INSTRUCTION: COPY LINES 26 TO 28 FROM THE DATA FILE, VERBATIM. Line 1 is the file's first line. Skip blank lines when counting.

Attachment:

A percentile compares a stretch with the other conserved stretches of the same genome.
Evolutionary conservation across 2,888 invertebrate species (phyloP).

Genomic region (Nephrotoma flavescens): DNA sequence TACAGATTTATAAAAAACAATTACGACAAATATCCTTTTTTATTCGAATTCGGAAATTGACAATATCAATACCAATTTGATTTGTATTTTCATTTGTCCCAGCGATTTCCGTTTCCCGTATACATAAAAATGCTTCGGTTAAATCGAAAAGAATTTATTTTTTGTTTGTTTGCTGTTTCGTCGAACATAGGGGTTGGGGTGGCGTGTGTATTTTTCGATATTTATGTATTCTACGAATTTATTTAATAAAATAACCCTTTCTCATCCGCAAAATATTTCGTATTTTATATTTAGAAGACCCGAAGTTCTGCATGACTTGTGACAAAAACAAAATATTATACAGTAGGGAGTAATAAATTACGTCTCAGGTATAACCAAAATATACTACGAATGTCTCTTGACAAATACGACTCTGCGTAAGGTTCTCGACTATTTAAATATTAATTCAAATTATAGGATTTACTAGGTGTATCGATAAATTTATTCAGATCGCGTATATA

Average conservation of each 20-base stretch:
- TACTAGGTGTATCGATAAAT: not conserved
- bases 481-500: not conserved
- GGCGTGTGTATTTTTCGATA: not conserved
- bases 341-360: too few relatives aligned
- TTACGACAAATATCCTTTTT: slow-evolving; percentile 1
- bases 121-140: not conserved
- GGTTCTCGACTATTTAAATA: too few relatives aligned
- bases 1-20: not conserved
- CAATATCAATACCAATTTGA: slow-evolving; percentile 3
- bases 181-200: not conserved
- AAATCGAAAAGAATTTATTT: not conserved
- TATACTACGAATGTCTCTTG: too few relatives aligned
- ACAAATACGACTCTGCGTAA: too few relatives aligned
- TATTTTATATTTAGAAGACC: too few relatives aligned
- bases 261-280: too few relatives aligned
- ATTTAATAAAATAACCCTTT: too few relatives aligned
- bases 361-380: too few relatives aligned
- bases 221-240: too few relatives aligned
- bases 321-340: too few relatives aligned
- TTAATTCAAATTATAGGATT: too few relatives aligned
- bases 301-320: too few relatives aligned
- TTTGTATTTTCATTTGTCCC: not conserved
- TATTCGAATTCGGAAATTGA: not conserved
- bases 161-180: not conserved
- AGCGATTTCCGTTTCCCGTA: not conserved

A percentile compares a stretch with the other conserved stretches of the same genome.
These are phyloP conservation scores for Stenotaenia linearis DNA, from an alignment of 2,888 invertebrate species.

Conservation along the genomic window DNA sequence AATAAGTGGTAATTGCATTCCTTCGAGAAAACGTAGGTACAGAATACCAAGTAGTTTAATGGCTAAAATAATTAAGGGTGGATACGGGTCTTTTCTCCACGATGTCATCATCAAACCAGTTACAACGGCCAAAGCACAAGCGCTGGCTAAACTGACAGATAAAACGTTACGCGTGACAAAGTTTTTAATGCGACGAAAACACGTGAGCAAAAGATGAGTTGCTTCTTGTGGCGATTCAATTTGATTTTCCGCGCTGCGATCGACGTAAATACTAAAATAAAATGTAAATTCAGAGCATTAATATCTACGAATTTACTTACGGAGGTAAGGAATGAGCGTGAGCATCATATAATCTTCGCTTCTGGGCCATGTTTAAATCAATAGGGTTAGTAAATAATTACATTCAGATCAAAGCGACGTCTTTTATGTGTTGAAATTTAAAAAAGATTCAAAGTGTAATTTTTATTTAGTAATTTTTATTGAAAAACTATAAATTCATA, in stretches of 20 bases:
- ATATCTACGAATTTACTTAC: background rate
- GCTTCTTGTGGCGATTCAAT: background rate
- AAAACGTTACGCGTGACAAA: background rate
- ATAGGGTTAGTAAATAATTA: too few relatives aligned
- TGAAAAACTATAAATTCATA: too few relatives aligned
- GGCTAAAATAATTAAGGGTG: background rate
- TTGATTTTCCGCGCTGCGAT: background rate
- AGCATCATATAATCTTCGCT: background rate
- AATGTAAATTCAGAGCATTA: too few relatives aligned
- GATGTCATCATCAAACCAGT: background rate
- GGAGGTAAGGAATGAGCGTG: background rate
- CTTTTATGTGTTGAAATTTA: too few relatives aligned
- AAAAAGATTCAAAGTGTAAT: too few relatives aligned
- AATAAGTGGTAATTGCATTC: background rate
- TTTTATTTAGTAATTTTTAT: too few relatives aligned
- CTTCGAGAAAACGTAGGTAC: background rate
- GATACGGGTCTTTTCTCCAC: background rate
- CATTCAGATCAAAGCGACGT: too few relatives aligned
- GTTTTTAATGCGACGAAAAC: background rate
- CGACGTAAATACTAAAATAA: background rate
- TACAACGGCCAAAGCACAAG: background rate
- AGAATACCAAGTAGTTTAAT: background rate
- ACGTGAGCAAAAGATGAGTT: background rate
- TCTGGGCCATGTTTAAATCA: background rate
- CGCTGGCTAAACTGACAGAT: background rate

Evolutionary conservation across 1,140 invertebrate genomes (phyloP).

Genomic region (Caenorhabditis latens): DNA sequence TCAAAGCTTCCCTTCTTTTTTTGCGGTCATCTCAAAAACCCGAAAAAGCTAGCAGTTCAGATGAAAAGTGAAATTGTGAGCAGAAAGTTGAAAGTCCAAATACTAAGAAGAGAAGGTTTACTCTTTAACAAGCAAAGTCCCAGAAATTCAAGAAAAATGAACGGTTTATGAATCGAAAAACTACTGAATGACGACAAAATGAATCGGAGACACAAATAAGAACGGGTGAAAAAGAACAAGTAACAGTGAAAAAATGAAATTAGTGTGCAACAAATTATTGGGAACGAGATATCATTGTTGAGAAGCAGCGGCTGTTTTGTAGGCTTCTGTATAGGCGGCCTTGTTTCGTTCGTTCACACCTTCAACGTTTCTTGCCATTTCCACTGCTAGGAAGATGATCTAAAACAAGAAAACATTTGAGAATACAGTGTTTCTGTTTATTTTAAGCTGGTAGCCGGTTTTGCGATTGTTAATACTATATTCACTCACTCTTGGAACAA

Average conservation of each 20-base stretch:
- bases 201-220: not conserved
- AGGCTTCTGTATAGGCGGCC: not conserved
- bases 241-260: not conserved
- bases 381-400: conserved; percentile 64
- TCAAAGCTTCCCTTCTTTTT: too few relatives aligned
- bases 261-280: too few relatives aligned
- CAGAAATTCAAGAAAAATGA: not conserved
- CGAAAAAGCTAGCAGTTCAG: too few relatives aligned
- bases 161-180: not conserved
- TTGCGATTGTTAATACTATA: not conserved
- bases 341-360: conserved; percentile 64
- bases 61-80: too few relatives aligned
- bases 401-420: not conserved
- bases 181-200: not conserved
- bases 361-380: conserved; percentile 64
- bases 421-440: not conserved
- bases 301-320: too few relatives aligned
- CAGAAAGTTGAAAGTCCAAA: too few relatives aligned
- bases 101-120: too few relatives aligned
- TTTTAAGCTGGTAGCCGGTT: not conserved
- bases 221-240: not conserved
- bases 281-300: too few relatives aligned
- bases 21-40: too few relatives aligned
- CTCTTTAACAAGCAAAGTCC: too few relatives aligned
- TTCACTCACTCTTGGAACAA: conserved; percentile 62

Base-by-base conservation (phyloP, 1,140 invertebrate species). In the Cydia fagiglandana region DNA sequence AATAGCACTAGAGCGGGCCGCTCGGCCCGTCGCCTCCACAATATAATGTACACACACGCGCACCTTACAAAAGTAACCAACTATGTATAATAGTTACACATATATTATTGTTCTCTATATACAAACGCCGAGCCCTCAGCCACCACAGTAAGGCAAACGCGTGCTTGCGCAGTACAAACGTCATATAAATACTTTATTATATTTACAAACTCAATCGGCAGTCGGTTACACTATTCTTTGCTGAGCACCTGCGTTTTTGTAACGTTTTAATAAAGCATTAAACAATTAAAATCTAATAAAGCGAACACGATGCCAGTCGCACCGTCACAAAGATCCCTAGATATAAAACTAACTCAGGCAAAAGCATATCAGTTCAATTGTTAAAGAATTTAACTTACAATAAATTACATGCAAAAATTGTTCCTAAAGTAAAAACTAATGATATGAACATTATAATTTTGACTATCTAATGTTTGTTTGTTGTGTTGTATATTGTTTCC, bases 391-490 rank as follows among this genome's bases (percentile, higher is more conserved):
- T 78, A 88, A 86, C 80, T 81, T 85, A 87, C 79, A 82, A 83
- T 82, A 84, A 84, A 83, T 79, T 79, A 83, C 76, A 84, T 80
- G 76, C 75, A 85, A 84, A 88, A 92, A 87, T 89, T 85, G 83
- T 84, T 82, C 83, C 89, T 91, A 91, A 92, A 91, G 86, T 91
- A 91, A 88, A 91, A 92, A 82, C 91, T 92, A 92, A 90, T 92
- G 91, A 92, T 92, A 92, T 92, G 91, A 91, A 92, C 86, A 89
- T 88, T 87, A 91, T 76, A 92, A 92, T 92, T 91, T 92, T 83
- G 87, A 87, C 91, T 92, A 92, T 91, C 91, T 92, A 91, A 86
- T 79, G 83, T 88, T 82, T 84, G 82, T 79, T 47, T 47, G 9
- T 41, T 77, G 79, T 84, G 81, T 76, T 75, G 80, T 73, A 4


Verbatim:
- TTTGTATTTTCATTTGTCCC: not conserved
- TATTCGAATTCGGAAATTGA: not conserved
- bases 161-180: not conserved